Food and Drug Administration Commissioner Scott Gottlieb warned on Friday that if the partial government shutdown persists, it will force the FDA to make "hard decisions" on preserving key functions of the agency.
The FDA cannot accept any new funding during the shutdown, which entered its 28th day on Friday. That has forced the agency to stretch its remaining funding to last roughly five more weeks. In prepared remarks for delivery at a hearing Friday, Gottlieb said the shutdown has represented one of the "most significant operational challenges" in the FDA's recent history.
"We've had to make hard decisions in the last month to preserve key functions to maintain our critical consumer protection role," Gottlieb said. "As our user fee programs begin to run out of money, we have many hard decisions ahead of us."
The timeline for when the agency runs out of funds, which came in part from application fees paid by drug and device makers, could change, the FDA said earlier this week. But the agency added that the change wouldn't be more than "plus or minus a week."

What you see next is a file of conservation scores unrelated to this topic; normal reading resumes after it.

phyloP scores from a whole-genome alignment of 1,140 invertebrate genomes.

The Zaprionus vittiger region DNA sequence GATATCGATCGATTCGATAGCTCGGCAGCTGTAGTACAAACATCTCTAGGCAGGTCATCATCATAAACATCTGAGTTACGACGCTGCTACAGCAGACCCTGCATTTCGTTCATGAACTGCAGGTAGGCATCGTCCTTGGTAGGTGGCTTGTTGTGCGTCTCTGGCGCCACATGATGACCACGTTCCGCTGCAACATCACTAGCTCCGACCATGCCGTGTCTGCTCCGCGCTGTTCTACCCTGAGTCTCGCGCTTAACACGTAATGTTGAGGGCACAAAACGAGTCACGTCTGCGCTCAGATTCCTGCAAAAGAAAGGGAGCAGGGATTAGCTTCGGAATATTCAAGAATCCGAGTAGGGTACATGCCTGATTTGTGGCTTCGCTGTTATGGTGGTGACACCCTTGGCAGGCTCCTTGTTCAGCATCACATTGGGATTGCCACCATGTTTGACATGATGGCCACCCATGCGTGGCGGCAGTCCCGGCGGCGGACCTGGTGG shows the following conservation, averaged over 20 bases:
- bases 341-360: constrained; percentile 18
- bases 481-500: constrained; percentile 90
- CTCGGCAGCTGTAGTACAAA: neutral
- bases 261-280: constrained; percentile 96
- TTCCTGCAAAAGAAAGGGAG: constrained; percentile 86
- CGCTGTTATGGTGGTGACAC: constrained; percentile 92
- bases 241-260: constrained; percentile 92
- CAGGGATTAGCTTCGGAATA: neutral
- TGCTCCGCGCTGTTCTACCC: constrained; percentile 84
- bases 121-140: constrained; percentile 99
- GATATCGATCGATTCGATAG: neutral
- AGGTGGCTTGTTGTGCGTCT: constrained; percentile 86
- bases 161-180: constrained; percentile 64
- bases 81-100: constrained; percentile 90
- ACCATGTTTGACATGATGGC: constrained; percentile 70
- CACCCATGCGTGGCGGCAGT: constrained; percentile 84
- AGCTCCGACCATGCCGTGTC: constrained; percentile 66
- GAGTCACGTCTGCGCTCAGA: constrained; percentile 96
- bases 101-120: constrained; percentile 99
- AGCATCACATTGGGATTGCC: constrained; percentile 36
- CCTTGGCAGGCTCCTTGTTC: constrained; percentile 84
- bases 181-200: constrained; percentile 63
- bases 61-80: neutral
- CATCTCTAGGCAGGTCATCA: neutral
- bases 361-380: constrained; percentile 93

Gottlieb said Friday the FDA will maintain its critical safety functions and preserve as much of its review functions as possible. "We are in uncharted territory. This is a watershed moment in the life of this agency," he added.
The shutdown has left some pharmaceutical companies in the dark regarding the submission of their drug applications with the FDA for potentially life-saving and profitable treatments.
Applications typically take months to review. Any possible delays from the agency could have huge consequences for the balance sheet of drugmakers, especially those who may be scrambling to push new, innovative drugs to the market to stay in business. Delays could also create a backlog for the agency because some drugmakers may be waiting to file applications after the shutdown ends.
The shutdown has already created consequences for one drugmaker, Aimmune Therapeutics, a California-based biotech company that develops treatments for food allergies.
Aimmune submitted an application and transferred the money needed to pay for the review for its experimental immuno-therapy for peanut allergies the day before the shutdown began. But the company disclosed in a regulatory filing this week that the FDA would not start a review for its treatment until the "shutdown and lapse in appropriations" ended.